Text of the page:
One of my congregants recently confided in me:
” Rabbi, every time I visit the cemetery, I find myself speaking to my father, but I feel very guilty about it. I think maybe I am going mad. What do you think about this rabbi? What does Judaism say about speaking to the dead? Is it acceptable?”
I must confess that I was caught a bit off guard with this question. It was a fully loaded one. On the one hand, from my past experience, I know that one of the greatest satisfactions of a mourner is to reconnect with their loved ones if even just for one brief moment, and what better way than speaking to their loved ones at the cemetery.
But on the other hand, I know from my rabbinic studies that it is absolutely forbidden to summon the dead or to pray to them. Necromancy or séances are absolutely forbidden in the Jewish religion! Attributing autonomous powers to the soul is considered a form of idolatry. So how do we reconnect to our loved ones in any meaningful way, if we can’t really speak to them?
Judaism, of course, gives us many other alternative ways to reconnect to our loved ones. While we outlaw summoning the dead, we are encouraged to reach out to these departed souls in the afterlife and help them on their journey. This is accomplished primarily through the performance of good deeds in their memory and through kadish recital for them down here on earth.
But what about the cemetery connection? We know that our tradition urges us to visit the departed and honour them at their burial place in the cemetery, especially before the high holidays and other special occasions.
So we are told to go visit the cemetery, but yet we are told in the same breath that we can’t speak to the dead. If we are not allowed to communicate with them, what are we meant to do there?
In Jewish law there is a great debate on this subject . Many opinions hold that visiting the cemetery is limited to praying to G-d in the merit of the spirits, whose physical remains are buried there. Their holy burial place as well serve as a unique portal to heaven for our prayers. According to these opinions, it is forbidden to address the dead directly and we must limit ourselves at the cemetery to prayers and conversations with G-d alone.
Other authorities are of the opinion that while we can’t “pray” to the dead, we are allowed to implore and enlist the spirits to act as advocates on our behalf in the heavenly courts. According to this opinion speaking to the spirits without attributing any autonomous powers to them, just treating them as effective advocates known in Yiddish as ” Gutte betters” is perfectly OK.
We find this more liberal approach corroborated by the Midrash which relates the story of Caleb, one of the original Jewish spies sent to scout out the land of Israel, who went to the grave of the patriarchs in Hebron to beseech them to protect him from the nefarious plot of his colleagues to turn against Moses. In this story as recorded in the Midrash, we clearly see Caleb calling out to the deceased patriarchs and addressing them directly.
This approach in fact, has been adopted as the prevalent Jewish custom as well. Most Jews will go visit the graves of tzadikim (righteous people) regularly, especially in Israel at the graves of the Jewish patriarchs and matriarchs and address them directly, beseeching them to advocate on our behalf. The Lubavitcher Rebbe, of blessed memory, would spend endless hours at the graveside of his father in law the previous Rebbe, communicating with him on behalf of the Jewish people. On any given day you can find today hundreds of Jews visting the Rebbe’s own burial place asking him to intercede up high on their behalf!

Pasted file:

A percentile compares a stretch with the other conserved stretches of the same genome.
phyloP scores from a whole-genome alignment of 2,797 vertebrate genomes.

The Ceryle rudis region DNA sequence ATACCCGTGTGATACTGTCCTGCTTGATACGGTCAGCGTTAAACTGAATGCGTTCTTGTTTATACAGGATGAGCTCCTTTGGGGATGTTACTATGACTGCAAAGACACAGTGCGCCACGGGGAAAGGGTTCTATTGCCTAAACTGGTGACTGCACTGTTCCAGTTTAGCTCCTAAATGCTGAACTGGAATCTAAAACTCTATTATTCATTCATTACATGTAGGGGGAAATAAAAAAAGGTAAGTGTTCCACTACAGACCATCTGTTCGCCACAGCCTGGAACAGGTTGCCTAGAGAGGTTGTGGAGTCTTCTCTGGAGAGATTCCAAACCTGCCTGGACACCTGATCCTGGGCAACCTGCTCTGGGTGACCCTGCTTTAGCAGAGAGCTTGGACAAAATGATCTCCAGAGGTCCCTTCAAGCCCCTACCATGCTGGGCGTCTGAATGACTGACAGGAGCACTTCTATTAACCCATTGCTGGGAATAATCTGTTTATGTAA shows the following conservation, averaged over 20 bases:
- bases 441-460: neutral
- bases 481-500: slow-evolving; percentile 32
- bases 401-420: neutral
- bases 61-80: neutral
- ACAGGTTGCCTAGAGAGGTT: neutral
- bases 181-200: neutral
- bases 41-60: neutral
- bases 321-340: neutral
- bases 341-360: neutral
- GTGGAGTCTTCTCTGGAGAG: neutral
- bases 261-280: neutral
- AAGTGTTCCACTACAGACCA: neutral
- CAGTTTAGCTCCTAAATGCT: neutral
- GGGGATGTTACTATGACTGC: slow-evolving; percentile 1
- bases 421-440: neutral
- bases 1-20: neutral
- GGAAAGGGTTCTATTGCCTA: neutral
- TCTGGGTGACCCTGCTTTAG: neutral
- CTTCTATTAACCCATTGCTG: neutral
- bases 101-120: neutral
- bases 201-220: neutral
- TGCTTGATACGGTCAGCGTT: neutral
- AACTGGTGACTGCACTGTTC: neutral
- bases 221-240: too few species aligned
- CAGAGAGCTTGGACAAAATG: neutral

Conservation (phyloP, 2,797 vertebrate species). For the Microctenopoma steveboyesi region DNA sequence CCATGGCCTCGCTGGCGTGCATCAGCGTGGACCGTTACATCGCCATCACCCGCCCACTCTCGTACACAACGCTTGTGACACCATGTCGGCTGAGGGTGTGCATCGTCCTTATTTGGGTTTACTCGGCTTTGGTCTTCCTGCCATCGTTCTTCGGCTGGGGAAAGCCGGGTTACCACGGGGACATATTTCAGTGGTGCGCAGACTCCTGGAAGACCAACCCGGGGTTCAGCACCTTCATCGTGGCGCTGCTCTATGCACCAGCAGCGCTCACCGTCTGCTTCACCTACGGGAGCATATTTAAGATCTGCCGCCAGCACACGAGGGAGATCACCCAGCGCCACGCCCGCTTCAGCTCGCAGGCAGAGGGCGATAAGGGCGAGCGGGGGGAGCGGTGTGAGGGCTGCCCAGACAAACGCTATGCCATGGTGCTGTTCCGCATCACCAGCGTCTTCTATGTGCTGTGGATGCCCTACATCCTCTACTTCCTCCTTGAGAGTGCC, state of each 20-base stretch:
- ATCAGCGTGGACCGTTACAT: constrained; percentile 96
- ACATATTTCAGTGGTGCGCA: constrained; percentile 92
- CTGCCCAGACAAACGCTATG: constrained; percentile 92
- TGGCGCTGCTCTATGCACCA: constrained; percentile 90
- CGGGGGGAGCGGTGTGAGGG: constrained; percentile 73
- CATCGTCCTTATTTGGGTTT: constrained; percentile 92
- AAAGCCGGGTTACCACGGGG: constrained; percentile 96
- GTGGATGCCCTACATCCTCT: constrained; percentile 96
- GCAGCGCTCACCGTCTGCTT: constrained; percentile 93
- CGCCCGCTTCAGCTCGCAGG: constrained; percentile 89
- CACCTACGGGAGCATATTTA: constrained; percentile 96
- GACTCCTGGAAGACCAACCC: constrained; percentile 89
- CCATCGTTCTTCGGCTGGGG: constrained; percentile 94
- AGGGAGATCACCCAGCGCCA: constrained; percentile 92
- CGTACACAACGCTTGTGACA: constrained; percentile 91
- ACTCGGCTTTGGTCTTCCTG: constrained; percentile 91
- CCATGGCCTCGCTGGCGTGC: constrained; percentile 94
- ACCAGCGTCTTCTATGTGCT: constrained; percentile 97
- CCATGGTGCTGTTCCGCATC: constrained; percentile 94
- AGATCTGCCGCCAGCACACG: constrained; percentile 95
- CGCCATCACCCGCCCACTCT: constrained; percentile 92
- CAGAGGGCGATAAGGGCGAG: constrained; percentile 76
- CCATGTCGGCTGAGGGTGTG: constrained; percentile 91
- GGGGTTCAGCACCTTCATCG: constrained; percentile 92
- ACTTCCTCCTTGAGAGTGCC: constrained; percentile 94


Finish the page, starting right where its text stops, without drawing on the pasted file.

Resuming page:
This is not only common practice at the burial place of the righteous. It is also customary for children as well to visit their parents, who have accumulated many merits in their lifetime, to ask them to serve as agents for their progeny. Their love for their children surely continues eternally and beyond the grave. Our parents and grandparents who carried us and raised us while they were alive, will surely accept the honour of advocating for us in their death as well!
So that resolves the complicated issue of presenting posthumous requests for our needs to the deceased, but what about something much simpler. What about just giving some good news to the deceased about their family back here on earth? Is that allowed? Or is it considered a desecration to talk to the deceased about simple matters that they probably know about on their own?
It would seem from the language of the scriptures and the Halacha that what is forbidden is strictly attributing divine powers to the spirits or summoning them, but telling them about their family and how their children are doing and continuing in their noble ways would be perfectly fine.
Furthermore, a simple “Nachas visit” can have a dual benefit. Firstly, it can bring an elevation to the souls of the departed, by making mention at their grave of the compounded dividends realized through the good deeds of their children, that is to their credit.
The “Nachas visit” can further serve as a powerful inspiration for the living guest, as well. When the younger generation reaches out to their parents in heaven and share with them how they are committed to continuing down the same path as their parents by performing the Mitzvot and acts of loving-kindness, this is a powerful experience that will impact their lives forever!
So in response to my congregant: “No, you are not going mad, my dear friend! Your urge to communicate with your beloved father is a natural, instinctive expression of the soul. Don’t suppress it. Go for it! There are many meaningful conversations that are sanctioned by our thoughtful Jewish religion, for you to share with him. Your father is waiting to hear from you soon!
Based on my recently released book “Seven Conversations with Jerry: A book about the human soul, bereavement and the afterlife.”